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Fall is prime time for trout fishing in the Sierra Nevada

Published: Wednesday, Oct. 17, 2012 10:05 a.m. CST
Caption
(Photo by Marek Warszawski/Fresno Bee/MCT)
Fly fishing guide Jimmie Morales passes by a few scattered tree stumps and the slow trickle of Mono Creek on his way to the back end of Edison Lake to fish for German brown trout, October 9, 2012. Looming above are the Vermilion Cliffs.

(MCT) — FRESNO, Calif. — Fall is officially here, with a shiver.

After months of sweltering temperatures in the valley, I awoke at 7,600 feet elevation to a strange and unfamiliar feeling:

Cold.

Sure, it was nice and toasty inside my down sleeping bag. But the water bottle left overnight in my tent’s vestibule was partially frozen. Time to layer up and start the day.

Fall has always been my favorite season in the Sierra Nevada. The crowds are long gone and so, too, are the mosquitoes, although pesky meat bees still hang tough. Deciduous trees show their colors. Trout fishing is at its best. And with the sun tracing a lower arc across the sky, mountains, forests and meadows are bathed in soft, yellow light.

Fly fishing guide Jimmie Morales passes by a few scattered tree stumps and the slow trickle of Mono Creek on his way to the back end of Edison Lake to fish for German brown trout. Looming above are the Vermilion Cliffs.

It really is a great time to be outdoors.

My main reason for being up here was to target German brown trout in Edison Lake, which is currently at its minimum pool (5 percent capacity), thanks to last winter’s weak snowpack and Southern California Edison’s ramped-up hydroelectric production in September. I’m told the lake hasn’t been this low since the dam was built in the 1950s.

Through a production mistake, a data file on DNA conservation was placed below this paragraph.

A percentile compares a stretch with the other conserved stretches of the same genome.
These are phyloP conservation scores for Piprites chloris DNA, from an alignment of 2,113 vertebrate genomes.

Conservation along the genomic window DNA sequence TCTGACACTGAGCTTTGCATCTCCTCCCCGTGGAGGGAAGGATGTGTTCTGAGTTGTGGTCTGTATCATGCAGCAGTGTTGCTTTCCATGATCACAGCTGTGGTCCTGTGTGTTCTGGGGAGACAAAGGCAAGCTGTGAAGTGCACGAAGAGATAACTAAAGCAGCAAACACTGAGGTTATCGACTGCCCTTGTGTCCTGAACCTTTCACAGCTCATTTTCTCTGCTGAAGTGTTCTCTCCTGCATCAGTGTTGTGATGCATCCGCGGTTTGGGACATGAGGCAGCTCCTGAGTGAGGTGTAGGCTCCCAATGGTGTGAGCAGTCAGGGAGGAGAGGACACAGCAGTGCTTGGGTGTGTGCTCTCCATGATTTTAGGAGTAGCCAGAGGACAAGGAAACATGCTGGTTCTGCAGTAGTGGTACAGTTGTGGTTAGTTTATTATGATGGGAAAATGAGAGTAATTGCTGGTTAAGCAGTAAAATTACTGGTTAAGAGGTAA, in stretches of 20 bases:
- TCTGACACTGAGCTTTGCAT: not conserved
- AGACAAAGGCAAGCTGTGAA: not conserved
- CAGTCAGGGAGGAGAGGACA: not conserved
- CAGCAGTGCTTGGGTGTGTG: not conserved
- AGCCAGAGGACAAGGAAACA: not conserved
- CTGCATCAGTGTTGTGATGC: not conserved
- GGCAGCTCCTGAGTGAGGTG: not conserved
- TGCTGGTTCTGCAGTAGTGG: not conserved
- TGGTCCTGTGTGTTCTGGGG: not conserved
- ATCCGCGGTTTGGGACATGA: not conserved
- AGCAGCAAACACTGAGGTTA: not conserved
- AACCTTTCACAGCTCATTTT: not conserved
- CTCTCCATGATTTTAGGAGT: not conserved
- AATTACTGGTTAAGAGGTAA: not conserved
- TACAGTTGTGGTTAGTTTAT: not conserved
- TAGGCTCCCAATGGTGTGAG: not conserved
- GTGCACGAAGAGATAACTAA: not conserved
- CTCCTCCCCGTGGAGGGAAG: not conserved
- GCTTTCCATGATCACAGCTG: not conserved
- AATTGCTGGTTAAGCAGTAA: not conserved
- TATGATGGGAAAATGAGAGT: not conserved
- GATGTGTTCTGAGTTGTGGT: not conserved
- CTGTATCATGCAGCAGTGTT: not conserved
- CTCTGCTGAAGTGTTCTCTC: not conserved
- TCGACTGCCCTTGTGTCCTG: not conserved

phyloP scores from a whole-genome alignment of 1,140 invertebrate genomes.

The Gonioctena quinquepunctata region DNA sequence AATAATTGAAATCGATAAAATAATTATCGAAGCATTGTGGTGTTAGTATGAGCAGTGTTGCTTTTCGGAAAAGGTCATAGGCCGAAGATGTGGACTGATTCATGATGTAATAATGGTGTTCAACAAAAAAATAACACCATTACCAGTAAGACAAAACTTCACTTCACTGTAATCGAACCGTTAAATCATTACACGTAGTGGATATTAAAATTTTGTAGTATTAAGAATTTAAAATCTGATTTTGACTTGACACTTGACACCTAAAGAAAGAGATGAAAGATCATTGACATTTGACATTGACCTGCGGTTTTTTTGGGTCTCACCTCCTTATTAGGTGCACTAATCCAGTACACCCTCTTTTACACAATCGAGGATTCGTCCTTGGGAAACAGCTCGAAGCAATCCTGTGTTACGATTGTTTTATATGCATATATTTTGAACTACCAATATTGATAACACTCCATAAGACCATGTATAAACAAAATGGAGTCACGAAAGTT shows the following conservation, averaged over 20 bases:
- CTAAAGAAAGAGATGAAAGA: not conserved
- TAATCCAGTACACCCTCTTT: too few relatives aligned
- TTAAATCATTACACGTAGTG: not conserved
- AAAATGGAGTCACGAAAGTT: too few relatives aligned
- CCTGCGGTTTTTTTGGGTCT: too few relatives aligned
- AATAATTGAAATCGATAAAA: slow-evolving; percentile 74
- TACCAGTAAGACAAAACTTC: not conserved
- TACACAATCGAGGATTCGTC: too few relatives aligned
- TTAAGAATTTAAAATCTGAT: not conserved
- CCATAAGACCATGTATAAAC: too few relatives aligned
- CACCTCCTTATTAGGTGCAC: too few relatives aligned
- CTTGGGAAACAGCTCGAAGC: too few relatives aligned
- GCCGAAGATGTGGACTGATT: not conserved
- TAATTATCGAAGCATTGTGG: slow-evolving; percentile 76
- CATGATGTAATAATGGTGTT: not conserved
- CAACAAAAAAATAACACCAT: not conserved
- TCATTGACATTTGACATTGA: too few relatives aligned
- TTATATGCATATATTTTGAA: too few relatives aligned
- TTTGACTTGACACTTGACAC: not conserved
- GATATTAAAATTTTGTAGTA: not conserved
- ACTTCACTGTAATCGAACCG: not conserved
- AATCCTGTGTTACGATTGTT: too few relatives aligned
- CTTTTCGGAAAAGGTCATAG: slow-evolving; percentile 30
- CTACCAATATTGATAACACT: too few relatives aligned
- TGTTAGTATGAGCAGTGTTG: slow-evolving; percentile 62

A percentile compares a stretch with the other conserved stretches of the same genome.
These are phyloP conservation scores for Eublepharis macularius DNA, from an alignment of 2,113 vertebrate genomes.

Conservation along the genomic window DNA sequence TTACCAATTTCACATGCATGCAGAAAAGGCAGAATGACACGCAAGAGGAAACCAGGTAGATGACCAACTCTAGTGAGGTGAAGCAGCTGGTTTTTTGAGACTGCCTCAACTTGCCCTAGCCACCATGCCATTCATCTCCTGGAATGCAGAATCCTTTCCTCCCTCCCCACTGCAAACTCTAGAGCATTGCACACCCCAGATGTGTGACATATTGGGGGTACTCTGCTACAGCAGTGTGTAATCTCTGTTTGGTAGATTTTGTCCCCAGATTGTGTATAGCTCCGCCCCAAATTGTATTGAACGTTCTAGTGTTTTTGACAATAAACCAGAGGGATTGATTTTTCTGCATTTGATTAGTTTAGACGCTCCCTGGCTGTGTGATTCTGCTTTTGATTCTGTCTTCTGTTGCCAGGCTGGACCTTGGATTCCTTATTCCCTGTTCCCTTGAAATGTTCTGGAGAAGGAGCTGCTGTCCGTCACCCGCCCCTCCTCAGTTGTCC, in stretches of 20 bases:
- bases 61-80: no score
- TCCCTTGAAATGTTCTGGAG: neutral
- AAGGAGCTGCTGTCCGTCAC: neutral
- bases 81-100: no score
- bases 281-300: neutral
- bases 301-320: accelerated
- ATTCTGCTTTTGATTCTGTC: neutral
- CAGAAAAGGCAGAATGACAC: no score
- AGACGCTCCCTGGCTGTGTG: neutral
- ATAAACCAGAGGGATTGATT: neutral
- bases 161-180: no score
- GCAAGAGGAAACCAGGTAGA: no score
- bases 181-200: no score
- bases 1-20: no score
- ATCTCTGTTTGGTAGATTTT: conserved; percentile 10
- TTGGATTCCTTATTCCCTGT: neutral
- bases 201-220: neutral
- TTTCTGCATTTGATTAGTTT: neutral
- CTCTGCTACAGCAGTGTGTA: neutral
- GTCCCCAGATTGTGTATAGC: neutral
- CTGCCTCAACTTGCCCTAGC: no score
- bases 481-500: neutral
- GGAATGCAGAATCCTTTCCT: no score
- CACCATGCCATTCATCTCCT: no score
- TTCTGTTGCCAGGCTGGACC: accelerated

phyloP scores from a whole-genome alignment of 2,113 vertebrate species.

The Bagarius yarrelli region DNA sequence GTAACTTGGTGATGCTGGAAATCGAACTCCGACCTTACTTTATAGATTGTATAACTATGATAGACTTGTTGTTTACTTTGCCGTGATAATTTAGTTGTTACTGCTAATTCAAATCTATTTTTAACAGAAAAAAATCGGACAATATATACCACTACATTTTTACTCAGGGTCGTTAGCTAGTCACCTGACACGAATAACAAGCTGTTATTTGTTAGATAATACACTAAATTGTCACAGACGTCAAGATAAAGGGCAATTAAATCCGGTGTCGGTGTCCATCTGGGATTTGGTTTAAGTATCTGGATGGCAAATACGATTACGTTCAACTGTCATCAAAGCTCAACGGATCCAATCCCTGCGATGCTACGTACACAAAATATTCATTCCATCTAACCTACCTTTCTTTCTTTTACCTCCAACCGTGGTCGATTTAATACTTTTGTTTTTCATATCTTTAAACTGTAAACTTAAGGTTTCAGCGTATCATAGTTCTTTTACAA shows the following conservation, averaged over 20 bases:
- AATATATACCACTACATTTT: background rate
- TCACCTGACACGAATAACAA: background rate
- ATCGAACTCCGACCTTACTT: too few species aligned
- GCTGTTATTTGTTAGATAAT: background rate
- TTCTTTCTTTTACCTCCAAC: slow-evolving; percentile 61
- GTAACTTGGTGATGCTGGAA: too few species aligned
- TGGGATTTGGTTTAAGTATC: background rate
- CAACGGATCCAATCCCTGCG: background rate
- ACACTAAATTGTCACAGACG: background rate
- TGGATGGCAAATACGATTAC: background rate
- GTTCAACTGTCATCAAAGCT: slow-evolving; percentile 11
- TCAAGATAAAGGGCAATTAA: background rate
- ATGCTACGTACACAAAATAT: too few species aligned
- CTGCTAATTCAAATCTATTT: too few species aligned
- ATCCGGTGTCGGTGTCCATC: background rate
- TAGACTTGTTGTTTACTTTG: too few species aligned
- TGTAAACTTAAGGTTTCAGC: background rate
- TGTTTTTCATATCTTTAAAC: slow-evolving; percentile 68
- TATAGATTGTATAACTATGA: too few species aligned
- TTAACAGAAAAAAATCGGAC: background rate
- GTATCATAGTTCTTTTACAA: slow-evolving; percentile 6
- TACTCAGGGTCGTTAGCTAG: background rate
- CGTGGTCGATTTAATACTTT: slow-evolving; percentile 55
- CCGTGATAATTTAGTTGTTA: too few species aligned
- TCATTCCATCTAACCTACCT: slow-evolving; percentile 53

Last month, I wrote about the allure of catching a big brown trout from a kayak. But after two days of paddling, 16 inches was the best I could do.

Then I had the good fortune of running into Jimmie Morales, the fly-fishing guide who spends four weeks every fall at Mono Hot Springs running his Wild Trout Camp. On one of his rare free days, Morales invited me to join him on Mono Creek, primary fall spawning grounds for the Edison browns.

Saying “yes” took about a nanosecond.

Mono Creek is the primary inflow of Edison Lake, but this year just getting back there is a challenge as it involves plenty of hiking. But what a hike. Strolling on the dry lake bed, past sparsely spaced tree stumps, it’s not hard to imagine what this valley must’ve looked like before it was sacrificed in the name of “progress.”

With Edison Lake so low, I wondered whether Mono Creek still flowed into it. Of course it did. The creek was just a trickle at first. But as we neared the high-water mark, flows increased and larger pools started to appear. Morales began pointing out fish holding against the current, but all my untrained eyes saw were rocks and moving water.

Brown trout are known for their nervous, wary behavior and for not striking at anything that doesn’t resemble their natural food. You have to sneak up on them. And if the fish doesn’t bite on the first or second cast, forget about it.

“They’re extremely skittish, spooky fish,” Morales said. “Any movement, and they’re gone. Or they freeze up.”

After trolling the lake in a kayak, sight fishing in a creek using a dry fly with a single barbless hook was especially challenging. Just getting the fly to land in front of the fish required some skill. So did setting the hook. Pull up too soon, and you’ll yank the fly right out of the fish’s mouth.

Morales didn’t target every fish we came across, skipping females who were hovering over “redds” (spawning beds) and instead going after larger males. To protect the spawning browns, both Mono Creek and Cold Creek (which also feeds Edison Lake) were closed to fishing Monday—one month before the general statewide stream closure.

In all, Morales and I caught and released 13 brown trout in about five hours of fishing and hiking. (Yes, he caught most of them.) It’s such a thrill to see their distinctive black, red and orange spots glisten in the sunlight — always wet your hands first — and an even bigger thrill to let them go.

Not long ago, poaching was a big problem on Mono Creek as groups of greedy, lazy anglers dragged treble hooks and snagged browns by their gills. This practice isn’t just illegal, it’s pathetic. Fortunately, Morales said he hasn’t seen as much of that in recent years, although we did come across one toilet-paper strewn campsite.

All in all, it was the perfect fall day. Almost made me sad winter is just around the corner.

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